In partnership with the National Portrait Gallery, the US-China Education Trust (USCET) presents an exciting event on Hung Liu’s life, art, and legacy. Moderated by National Portrait Gallery Painting and Sculpture Curator Dorothy Moss, who worked with the artist on the exhibit for three years, the panel discussion will feature artists Mel Chin and Lenore Chinn, who knew Hung Liu well, and Art History Professor Ying-Peng Cheng. Hung Liu is the first artist of Asian descent to have a solo exhibition at the Smithsonian’s National Portrait Gallery. The Gallery’s stunning posthumous exhibition celebrates her 50 years of work with more than 50 iconic portraits, from those inspired by her experiences in China to her more recent body of work inspired by Dorothea Lange’s Dust Bowl-era photographs. The panel will discuss Liu’s working process, her conceptual approach to portraiture, and her work in the context of contemporary art in the United States and China. Hung Liu passed away in August 2021, weeks before the exhibit opened.
Lenore Chinn, a native San Franciscan, is a painter, photographer, and cultural activist who works to create structures that sustain critical artistic production and advance movements for social justice. Portraiture is at the core of her visual art practice whether it is painting or photography. A moment in time spontaneously captured by her digital camera, transmitted to acrylic on canvas, conveyed in modern archival print or shared on social media, these images of everyday life constitute an art history largely hidden from the public’s perception of society. Her current street photography chronicles a rapidly changing socio-political landscape. She has been active in the Asian American Women Artists Association since the group was founded. From 1988 to 1992, she served on the San Francisco Human Rights Commission.
Mel Chin is known for the broad range of approaches in his art, including works that require multi-disciplinary, collaborative teamwork and works that enlist science as an aesthetic component to developing complex ideas. He created and implemented Revival Field (1990), a project that pioneered “green remediation,” the use of plants to remove toxic, heavy metals from the soil. From 1995-1998 he formed the collective the GALA Committee that produced In the Name of the Place a public art project conducted on American prime-time television. His ongoing Fundred Project addresses childhood lead-poisoning through art-making. In 2018 he presented Unmoored and Wake in Times Square, New York City, creating a visual portal into a future of rising waters. His concurrent 40-year-survey exhibition at the Queens Museum, NYC, was named the best art exhibition of 2018 by Hyperallergic, the online arts magazine.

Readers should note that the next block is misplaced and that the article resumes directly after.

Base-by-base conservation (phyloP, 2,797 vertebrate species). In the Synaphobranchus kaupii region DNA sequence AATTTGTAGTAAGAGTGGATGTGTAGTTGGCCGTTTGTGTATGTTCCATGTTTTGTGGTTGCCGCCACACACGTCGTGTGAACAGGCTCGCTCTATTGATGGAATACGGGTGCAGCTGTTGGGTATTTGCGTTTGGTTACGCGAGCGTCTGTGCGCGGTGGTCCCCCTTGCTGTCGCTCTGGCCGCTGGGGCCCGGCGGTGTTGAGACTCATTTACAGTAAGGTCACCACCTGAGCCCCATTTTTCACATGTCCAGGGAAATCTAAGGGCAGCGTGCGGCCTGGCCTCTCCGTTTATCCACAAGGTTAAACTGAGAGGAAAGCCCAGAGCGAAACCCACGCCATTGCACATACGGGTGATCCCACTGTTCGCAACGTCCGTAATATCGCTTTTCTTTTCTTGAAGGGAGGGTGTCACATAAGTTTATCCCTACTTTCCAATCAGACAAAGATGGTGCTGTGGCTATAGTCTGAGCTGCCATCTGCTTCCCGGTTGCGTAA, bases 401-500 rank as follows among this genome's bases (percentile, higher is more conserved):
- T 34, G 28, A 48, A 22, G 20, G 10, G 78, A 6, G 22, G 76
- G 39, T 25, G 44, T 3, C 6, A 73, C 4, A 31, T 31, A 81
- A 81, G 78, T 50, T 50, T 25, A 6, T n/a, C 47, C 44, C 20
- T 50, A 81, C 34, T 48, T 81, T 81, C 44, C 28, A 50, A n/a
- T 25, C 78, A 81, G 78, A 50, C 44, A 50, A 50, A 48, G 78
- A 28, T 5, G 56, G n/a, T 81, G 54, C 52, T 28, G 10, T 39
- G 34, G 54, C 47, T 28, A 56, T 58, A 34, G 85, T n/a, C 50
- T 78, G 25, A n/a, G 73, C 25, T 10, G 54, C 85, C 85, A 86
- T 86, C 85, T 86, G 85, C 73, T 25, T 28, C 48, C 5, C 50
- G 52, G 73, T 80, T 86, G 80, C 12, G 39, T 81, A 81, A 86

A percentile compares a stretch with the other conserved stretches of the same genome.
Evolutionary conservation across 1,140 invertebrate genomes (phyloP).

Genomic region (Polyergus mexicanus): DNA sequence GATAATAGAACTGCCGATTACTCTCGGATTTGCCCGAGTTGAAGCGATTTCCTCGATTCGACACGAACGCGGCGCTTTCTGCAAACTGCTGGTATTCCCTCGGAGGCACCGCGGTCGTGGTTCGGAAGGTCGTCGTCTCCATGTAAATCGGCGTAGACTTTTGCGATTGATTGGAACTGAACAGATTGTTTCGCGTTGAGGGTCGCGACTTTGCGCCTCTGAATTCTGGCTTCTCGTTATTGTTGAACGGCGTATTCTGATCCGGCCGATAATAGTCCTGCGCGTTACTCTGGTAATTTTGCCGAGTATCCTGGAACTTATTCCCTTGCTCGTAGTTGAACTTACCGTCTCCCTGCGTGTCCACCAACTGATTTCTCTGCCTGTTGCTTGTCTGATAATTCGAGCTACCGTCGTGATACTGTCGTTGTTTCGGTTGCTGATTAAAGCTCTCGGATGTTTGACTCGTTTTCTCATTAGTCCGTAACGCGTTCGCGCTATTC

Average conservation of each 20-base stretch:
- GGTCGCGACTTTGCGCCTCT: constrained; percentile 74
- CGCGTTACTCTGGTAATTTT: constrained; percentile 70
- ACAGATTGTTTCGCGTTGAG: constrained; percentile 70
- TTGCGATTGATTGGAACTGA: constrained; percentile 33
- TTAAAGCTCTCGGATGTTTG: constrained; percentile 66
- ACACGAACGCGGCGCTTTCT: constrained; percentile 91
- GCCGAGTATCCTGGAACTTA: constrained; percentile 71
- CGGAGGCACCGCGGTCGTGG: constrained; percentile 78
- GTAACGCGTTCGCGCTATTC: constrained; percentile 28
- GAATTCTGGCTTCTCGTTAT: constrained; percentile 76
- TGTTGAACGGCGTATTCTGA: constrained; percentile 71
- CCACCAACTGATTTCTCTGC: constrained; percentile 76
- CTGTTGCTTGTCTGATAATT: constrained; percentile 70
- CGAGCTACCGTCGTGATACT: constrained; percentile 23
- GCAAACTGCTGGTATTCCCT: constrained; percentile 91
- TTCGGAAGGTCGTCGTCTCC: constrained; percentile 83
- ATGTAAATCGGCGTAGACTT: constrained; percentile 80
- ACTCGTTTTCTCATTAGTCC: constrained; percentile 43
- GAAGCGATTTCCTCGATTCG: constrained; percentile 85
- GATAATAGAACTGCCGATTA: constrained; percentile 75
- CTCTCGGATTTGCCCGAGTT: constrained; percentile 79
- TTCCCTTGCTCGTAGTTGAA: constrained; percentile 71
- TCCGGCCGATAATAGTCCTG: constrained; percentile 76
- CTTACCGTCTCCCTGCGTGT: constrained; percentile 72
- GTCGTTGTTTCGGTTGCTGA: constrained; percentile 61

Ying-chen Peng specializes in late imperial and modern Chinese art history, focusing on gender issues and the globalization of material culture. Before joining the American University, she worked at the National Palace Museum and the Academia Sinica in Taiwan, and the Metropolitan Museum of Art as a pre-doctoral research fellow. She received her Ph.D. degree from the University of California at Los Angeles in 2014. Her forthcoming book, titled “Artful Subversion: Empress Dowager Cixi’s Image Making in Art,” will be published by Yale University Press in 2023. Peng’s latest research involves the gendered visual and material culture of jeans and how the garment redefines femininity in East Asia.
Dorothy Moss is curator of painting and sculpture at the National Portrait Gallery. Moss directed the 2013, 2016, and 2019 Outwin Boochever Portrait Competitions. Her current and upcoming exhibitions include Hung Liu: Portraits of Promised Lands, which includes a catalogue published by Yale University Press; One Life: Maya Lin (2022); and Kinship (2022), which she is co-curating with Leslie Ureña, Taína Caragol, and Robyn Asleson. Her past exhibitions include Sweat of Their Face: Portraying American Workers, co-curated with David C. Ward (2017) with a catalogue published by Smithsonian Press; and One Life: Sylvia Plath (2017). In 2015, Moss initiated the Portrait Gallery’s first performance art series IDENTIFY, an ongoing series which has included ten commissioned performances by internationally recognized artists. She is also an author of The Obama Portraits (2020), published by Princeton University Press.